Patrick hears my cries when I come home and comes straight out. He runs me a bath with Epsom salts and I lay on my side feeling smashed about but so grateful for the quiet and stillness. I can’t stop thinking about my mother. Later, after Patrick has helped me out of the water, I phone her to let her know I am OK.

 

November 3
Patrick

The day of the grateful living. Meg hobbles in from emptying the house wee bucket onto one of the citrus. “There might be a frost in the morning,” she says, holding herself gingerly as she steps through the front door. I go out and find the frost covers under the house and place them over the potatoes.

Potatoes can handle winter temperature soils, but not frost on their leaves. We plant them in August and cover them as they grow. I’m pleased they haven’t got sick with all the rain of spring. The tomatoes are already hothoused in their rows and doing well enough, considering the low temperatures. The bees have lost hundreds of workers. It happens every year. After a warm spring spell they convert their hive to a summer thermostat, then the following week the temperature plummets and we head back into winter. This is the time hives get a major set back or don’t make it at all because their winter honey stores are depleted and it’s too cold to go out and forage.

I dig up several comfrey roots in the garden. Wash them, discard the leaves in the poultry run, and pulverise the roots into a crude paste with a mortar and pestle. Meg is lying on the couch in considerable discomfort. I gently apply a large patch of paste to her left ribs and wrap a bandage around her torso to hold the poultice. I am so thankful this is the extent of the injury. A moving car, a driver not present, a bicycle rider. Aye yai yai.

Blackwood, off his own back, cooks frittata for dinner. In reading the situation he acts with resourcefulness and care. Using our duck and chicken eggs, gifted broccoli from one of the generous Forest & Free parents, Meg’s raw milk cheese and pepper berry from the garden. We eat the delicious creation our ten year old fashions upon the family hearth and we honour the food, its origin stories, and life herself with a thick flow of gratitude for all that sings and lives.

~

Practice runs

We headed to Trentham this afternoon (sans Zeph) with some of our panniers stuffed full of camping equipment for the first of a series of practice runs. Thanks to Sophie and Greg who visited last friday (spruiking, or should we say spoking, their brilliant book Changing Gears at our local bookshop), we are feeling better prepared for the mid-November departure. Sophie and Greg are peddling their wares to 30 bookshops in just 60 days, between Melbourne and Sydney.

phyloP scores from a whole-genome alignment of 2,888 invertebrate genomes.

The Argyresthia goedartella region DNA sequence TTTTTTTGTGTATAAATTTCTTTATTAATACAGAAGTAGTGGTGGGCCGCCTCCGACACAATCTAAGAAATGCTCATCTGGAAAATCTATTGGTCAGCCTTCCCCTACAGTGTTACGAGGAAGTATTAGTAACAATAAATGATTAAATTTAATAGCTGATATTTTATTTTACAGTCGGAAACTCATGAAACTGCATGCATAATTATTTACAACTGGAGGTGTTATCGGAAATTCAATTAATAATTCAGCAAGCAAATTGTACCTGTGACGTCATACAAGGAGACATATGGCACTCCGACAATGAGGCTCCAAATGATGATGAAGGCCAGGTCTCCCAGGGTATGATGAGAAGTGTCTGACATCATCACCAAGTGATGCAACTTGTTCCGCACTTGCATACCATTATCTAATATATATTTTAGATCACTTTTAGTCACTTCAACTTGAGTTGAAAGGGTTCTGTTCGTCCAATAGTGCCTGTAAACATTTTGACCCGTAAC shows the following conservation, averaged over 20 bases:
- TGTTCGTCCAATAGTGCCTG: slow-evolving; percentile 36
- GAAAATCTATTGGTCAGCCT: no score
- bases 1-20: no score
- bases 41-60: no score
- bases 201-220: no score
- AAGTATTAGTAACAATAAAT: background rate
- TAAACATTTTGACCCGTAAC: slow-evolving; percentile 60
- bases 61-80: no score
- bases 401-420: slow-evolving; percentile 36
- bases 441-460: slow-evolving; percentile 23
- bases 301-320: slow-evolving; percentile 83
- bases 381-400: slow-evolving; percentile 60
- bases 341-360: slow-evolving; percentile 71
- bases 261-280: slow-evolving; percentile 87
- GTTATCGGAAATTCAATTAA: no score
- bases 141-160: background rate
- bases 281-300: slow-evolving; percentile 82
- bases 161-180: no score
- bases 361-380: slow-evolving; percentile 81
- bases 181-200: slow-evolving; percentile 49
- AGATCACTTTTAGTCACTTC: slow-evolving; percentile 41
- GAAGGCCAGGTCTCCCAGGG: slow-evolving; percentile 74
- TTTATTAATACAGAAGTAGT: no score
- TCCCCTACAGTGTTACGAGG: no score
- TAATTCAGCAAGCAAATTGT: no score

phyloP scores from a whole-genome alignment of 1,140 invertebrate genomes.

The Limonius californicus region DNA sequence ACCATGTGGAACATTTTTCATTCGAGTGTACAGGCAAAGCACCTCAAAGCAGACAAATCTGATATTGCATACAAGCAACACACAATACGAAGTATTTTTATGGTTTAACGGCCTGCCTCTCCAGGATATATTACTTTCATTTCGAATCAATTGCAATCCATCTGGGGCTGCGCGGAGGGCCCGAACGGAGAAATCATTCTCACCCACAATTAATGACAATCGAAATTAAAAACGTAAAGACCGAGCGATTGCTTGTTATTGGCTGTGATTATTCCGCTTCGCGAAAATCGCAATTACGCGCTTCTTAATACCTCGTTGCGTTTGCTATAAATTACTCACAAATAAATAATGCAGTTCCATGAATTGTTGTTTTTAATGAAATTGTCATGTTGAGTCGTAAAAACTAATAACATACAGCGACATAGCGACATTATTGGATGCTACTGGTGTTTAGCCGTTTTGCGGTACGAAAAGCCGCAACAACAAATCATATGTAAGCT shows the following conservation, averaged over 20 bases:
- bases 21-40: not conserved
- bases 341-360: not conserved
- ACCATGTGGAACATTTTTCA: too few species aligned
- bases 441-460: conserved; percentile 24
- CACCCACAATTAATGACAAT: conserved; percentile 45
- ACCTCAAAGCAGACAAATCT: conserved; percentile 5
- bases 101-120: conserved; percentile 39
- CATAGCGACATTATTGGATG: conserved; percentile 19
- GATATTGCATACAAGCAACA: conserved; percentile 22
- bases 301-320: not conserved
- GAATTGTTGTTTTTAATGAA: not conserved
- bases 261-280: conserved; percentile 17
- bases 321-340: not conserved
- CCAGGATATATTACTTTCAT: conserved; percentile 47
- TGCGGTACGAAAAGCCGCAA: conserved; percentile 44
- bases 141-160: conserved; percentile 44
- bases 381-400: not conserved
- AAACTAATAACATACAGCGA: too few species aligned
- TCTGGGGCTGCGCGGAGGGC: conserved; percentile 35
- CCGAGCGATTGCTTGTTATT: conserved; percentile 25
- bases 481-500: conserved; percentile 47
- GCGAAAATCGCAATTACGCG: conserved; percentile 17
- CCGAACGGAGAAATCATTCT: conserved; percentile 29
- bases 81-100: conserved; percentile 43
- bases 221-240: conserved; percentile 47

It was a pleasant 22 km to Trentham, which is precisely the distance we need to average each day in order to arrive in Moss Vale for the summer solstice. It was a sweet, slow ride after some early gear problems. Avoiding sticks and loose gravel in places were minor challenges, which nevertheless were helping us to get calibrated to the ins and outs of bike touring again.

We arrived at our favourite bakery, RedBeard to refuel with a late lunch. We joked, if only there was a RedBeard at the end of every 22 km stint. Their food uses the best regional ingredients and their breads are baked in a wonderful old scotch oven. Al Reid, one of the two brothers who set up the business, quizzed us about our bikes, the electric kits we’ve had installed and the scope of our coming trip. As we ate, chatted and rested we recharged our bike batteries. Thanks John and Al.

But the purpose of our trip is to find free food, and as we’ll not have many RedBeards to call in on we’ll need to find our own source of good food along the way. On the return leg we pulled over to photograph some lovely roadside clumps of new season cranesbill. The leaves make a good steamed vegetable. This mostly medicinal plant, used for the treatment of diarrhoea, gives new meaning to our current preoccupation with practice runs. The notes we have written so far for this particular cranesbill follow.

Cranesbill (Geranium dissectum) purple flowered native of Europe; naturalised in Australia; roots are rich in tannin; used for the treatment of diarrhoea, gastro-enteritis, cholera and internal bleeding; externally, used for the treatment of cuts, haemorrhoids, vaginal discharges, thrush, inflammations of the mouth. It is best to harvest the roots as the plant comes into flower since they are then at their most active medicinally; leaves can be cooked as a vegetable; roots and leaves can be dried for future use; seeds roasted. 

We also made this little video during the week, which speaks our notes on wild salsify. Now is a good time for many autonomous root vegetables such as spear thistles, dandelions, hawksbeard and salsify.